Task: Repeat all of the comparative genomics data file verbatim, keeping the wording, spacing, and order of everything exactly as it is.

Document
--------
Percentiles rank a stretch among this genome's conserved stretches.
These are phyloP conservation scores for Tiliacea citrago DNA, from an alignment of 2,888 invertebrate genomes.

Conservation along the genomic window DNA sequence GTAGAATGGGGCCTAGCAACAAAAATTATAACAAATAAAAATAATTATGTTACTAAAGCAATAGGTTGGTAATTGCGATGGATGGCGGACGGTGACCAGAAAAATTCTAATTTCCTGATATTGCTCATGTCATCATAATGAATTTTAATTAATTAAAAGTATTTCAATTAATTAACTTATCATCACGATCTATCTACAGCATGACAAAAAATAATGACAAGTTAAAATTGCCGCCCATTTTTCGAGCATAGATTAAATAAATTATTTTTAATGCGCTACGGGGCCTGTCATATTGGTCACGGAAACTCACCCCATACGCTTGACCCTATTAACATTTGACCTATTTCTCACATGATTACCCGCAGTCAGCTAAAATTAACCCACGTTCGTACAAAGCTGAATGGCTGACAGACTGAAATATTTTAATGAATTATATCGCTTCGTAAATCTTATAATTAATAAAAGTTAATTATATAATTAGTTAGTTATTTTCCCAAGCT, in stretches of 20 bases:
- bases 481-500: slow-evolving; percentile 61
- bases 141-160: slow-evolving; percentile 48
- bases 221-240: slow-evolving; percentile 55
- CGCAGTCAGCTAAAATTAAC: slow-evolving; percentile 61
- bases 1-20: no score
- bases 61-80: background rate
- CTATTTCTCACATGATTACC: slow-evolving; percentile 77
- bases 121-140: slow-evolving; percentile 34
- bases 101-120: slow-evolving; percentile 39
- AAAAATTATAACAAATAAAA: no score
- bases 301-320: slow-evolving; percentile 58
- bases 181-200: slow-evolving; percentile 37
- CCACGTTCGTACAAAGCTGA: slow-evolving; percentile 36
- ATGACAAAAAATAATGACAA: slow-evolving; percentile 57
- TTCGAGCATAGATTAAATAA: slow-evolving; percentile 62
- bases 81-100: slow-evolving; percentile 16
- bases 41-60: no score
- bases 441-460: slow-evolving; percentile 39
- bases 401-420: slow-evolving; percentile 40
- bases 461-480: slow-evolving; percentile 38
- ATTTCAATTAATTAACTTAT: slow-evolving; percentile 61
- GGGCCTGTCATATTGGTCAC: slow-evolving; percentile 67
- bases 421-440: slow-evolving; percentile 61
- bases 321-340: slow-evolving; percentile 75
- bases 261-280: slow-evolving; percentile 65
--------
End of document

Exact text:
Percentiles rank a stretch among this genome's conserved stretches.
These are phyloP conservation scores for Tiliacea citrago DNA, from an alignment of 2,888 invertebrate genomes.

Conservation along the genomic window DNA sequence GTAGAATGGGGCCTAGCAACAAAAATTATAACAAATAAAAATAATTATGTTACTAAAGCAATAGGTTGGTAATTGCGATGGATGGCGGACGGTGACCAGAAAAATTCTAATTTCCTGATATTGCTCATGTCATCATAATGAATTTTAATTAATTAAAAGTATTTCAATTAATTAACTTATCATCACGATCTATCTACAGCATGACAAAAAATAATGACAAGTTAAAATTGCCGCCCATTTTTCGAGCATAGATTAAATAAATTATTTTTAATGCGCTACGGGGCCTGTCATATTGGTCACGGAAACTCACCCCATACGCTTGACCCTATTAACATTTGACCTATTTCTCACATGATTACCCGCAGTCAGCTAAAATTAACCCACGTTCGTACAAAGCTGAATGGCTGACAGACTGAAATATTTTAATGAATTATATCGCTTCGTAAATCTTATAATTAATAAAAGTTAATTATATAATTAGTTAGTTATTTTCCCAAGCT, in stretches of 20 bases:
- bases 481-500: slow-evolving; percentile 61
- bases 141-160: slow-evolving; percentile 48
- bases 221-240: slow-evolving; percentile 55
- CGCAGTCAGCTAAAATTAAC: slow-evolving; percentile 61
- bases 1-20: no score
- bases 61-80: background rate
- CTATTTCTCACATGATTACC: slow-evolving; percentile 77
- bases 121-140: slow-evolving; percentile 34
- bases 101-120: slow-evolving; percentile 39
- AAAAATTATAACAAATAAAA: no score
- bases 301-320: slow-evolving; percentile 58
- bases 181-200: slow-evolving; percentile 37
- CCACGTTCGTACAAAGCTGA: slow-evolving; percentile 36
- ATGACAAAAAATAATGACAA: slow-evolving; percentile 57
- TTCGAGCATAGATTAAATAA: slow-evolving; percentile 62
- bases 81-100: slow-evolving; percentile 16
- bases 41-60: no score
- bases 441-460: slow-evolving; percentile 39
- bases 401-420: slow-evolving; percentile 40
- bases 461-480: slow-evolving; percentile 38
- ATTTCAATTAATTAACTTAT: slow-evolving; percentile 61
- GGGCCTGTCATATTGGTCAC: slow-evolving; percentile 67
- bases 421-440: slow-evolving; percentile 61
- bases 321-340: slow-evolving; percentile 75
- bases 261-280: slow-evolving; percentile 65